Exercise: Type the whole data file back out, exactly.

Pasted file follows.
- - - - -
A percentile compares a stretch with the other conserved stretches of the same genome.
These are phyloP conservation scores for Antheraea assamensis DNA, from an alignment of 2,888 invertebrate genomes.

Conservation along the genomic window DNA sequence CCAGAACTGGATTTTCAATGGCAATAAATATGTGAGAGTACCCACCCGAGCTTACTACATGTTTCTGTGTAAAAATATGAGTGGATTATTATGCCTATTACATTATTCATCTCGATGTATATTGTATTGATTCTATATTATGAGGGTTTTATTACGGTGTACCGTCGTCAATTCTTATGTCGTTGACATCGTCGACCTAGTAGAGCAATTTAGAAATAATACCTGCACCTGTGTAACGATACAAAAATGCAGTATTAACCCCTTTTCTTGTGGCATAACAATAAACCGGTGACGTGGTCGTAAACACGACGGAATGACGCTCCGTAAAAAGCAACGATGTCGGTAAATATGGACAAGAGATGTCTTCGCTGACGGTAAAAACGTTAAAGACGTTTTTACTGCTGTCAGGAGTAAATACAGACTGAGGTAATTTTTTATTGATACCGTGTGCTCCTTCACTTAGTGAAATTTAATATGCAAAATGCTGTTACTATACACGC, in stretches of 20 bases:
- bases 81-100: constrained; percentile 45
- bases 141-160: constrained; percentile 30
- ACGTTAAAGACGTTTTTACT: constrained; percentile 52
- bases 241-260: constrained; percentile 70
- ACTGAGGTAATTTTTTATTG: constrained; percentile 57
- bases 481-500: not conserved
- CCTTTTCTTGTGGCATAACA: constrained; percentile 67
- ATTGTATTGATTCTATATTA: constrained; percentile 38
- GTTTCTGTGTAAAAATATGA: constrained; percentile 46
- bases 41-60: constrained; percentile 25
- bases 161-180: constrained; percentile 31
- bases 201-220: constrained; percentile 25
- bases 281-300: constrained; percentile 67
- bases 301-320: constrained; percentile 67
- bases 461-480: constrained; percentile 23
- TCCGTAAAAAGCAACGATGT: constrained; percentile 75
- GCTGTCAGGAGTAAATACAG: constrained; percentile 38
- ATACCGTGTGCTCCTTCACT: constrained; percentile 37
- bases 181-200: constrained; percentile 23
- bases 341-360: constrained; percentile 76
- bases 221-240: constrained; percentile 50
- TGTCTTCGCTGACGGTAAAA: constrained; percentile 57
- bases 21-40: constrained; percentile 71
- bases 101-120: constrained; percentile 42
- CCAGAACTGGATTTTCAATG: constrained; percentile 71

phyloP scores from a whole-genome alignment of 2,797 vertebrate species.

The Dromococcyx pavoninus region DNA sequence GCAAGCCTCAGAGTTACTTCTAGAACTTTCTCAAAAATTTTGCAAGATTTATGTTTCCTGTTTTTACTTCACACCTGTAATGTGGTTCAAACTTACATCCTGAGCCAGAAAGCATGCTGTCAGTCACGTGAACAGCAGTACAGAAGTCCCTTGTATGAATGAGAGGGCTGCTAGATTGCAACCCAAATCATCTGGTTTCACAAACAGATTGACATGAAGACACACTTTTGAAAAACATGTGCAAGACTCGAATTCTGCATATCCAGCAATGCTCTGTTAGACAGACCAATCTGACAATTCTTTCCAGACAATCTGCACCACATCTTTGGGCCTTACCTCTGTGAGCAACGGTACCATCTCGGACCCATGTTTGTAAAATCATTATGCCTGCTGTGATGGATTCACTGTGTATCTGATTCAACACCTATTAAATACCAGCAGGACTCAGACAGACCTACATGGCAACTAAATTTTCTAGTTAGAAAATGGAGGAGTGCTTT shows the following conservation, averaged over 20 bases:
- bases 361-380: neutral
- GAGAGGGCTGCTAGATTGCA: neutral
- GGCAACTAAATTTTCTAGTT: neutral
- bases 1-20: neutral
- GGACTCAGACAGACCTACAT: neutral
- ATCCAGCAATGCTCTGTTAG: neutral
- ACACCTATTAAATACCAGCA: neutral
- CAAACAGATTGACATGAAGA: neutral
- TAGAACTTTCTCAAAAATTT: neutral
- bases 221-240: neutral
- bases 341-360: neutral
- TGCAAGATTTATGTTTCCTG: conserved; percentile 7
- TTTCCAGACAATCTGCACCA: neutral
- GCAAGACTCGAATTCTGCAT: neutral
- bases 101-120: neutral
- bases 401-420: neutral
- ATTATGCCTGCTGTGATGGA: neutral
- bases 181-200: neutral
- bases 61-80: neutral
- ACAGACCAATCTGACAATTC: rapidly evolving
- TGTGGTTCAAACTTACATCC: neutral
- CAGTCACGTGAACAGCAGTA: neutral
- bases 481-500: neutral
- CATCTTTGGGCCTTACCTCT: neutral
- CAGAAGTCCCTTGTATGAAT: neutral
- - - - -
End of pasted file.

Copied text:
A percentile compares a stretch with the other conserved stretches of the same genome.
These are phyloP conservation scores for Antheraea assamensis DNA, from an alignment of 2,888 invertebrate genomes.

Conservation along the genomic window DNA sequence CCAGAACTGGATTTTCAATGGCAATAAATATGTGAGAGTACCCACCCGAGCTTACTACATGTTTCTGTGTAAAAATATGAGTGGATTATTATGCCTATTACATTATTCATCTCGATGTATATTGTATTGATTCTATATTATGAGGGTTTTATTACGGTGTACCGTCGTCAATTCTTATGTCGTTGACATCGTCGACCTAGTAGAGCAATTTAGAAATAATACCTGCACCTGTGTAACGATACAAAAATGCAGTATTAACCCCTTTTCTTGTGGCATAACAATAAACCGGTGACGTGGTCGTAAACACGACGGAATGACGCTCCGTAAAAAGCAACGATGTCGGTAAATATGGACAAGAGATGTCTTCGCTGACGGTAAAAACGTTAAAGACGTTTTTACTGCTGTCAGGAGTAAATACAGACTGAGGTAATTTTTTATTGATACCGTGTGCTCCTTCACTTAGTGAAATTTAATATGCAAAATGCTGTTACTATACACGC, in stretches of 20 bases:
- bases 81-100: constrained; percentile 45
- bases 141-160: constrained; percentile 30
- ACGTTAAAGACGTTTTTACT: constrained; percentile 52
- bases 241-260: constrained; percentile 70
- ACTGAGGTAATTTTTTATTG: constrained; percentile 57
- bases 481-500: not conserved
- CCTTTTCTTGTGGCATAACA: constrained; percentile 67
- ATTGTATTGATTCTATATTA: constrained; percentile 38
- GTTTCTGTGTAAAAATATGA: constrained; percentile 46
- bases 41-60: constrained; percentile 25
- bases 161-180: constrained; percentile 31
- bases 201-220: constrained; percentile 25
- bases 281-300: constrained; percentile 67
- bases 301-320: constrained; percentile 67
- bases 461-480: constrained; percentile 23
- TCCGTAAAAAGCAACGATGT: constrained; percentile 75
- GCTGTCAGGAGTAAATACAG: constrained; percentile 38
- ATACCGTGTGCTCCTTCACT: constrained; percentile 37
- bases 181-200: constrained; percentile 23
- bases 341-360: constrained; percentile 76
- bases 221-240: constrained; percentile 50
- TGTCTTCGCTGACGGTAAAA: constrained; percentile 57
- bases 21-40: constrained; percentile 71
- bases 101-120: constrained; percentile 42
- CCAGAACTGGATTTTCAATG: constrained; percentile 71

phyloP scores from a whole-genome alignment of 2,797 vertebrate species.

The Dromococcyx pavoninus region DNA sequence GCAAGCCTCAGAGTTACTTCTAGAACTTTCTCAAAAATTTTGCAAGATTTATGTTTCCTGTTTTTACTTCACACCTGTAATGTGGTTCAAACTTACATCCTGAGCCAGAAAGCATGCTGTCAGTCACGTGAACAGCAGTACAGAAGTCCCTTGTATGAATGAGAGGGCTGCTAGATTGCAACCCAAATCATCTGGTTTCACAAACAGATTGACATGAAGACACACTTTTGAAAAACATGTGCAAGACTCGAATTCTGCATATCCAGCAATGCTCTGTTAGACAGACCAATCTGACAATTCTTTCCAGACAATCTGCACCACATCTTTGGGCCTTACCTCTGTGAGCAACGGTACCATCTCGGACCCATGTTTGTAAAATCATTATGCCTGCTGTGATGGATTCACTGTGTATCTGATTCAACACCTATTAAATACCAGCAGGACTCAGACAGACCTACATGGCAACTAAATTTTCTAGTTAGAAAATGGAGGAGTGCTTT shows the following conservation, averaged over 20 bases:
- bases 361-380: neutral
- GAGAGGGCTGCTAGATTGCA: neutral
- GGCAACTAAATTTTCTAGTT: neutral
- bases 1-20: neutral
- GGACTCAGACAGACCTACAT: neutral
- ATCCAGCAATGCTCTGTTAG: neutral
- ACACCTATTAAATACCAGCA: neutral
- CAAACAGATTGACATGAAGA: neutral
- TAGAACTTTCTCAAAAATTT: neutral
- bases 221-240: neutral
- bases 341-360: neutral
- TGCAAGATTTATGTTTCCTG: conserved; percentile 7
- TTTCCAGACAATCTGCACCA: neutral
- GCAAGACTCGAATTCTGCAT: neutral
- bases 101-120: neutral
- bases 401-420: neutral
- ATTATGCCTGCTGTGATGGA: neutral
- bases 181-200: neutral
- bases 61-80: neutral
- ACAGACCAATCTGACAATTC: rapidly evolving
- TGTGGTTCAAACTTACATCC: neutral
- CAGTCACGTGAACAGCAGTA: neutral
- bases 481-500: neutral
- CATCTTTGGGCCTTACCTCT: neutral
- CAGAAGTCCCTTGTATGAAT: neutral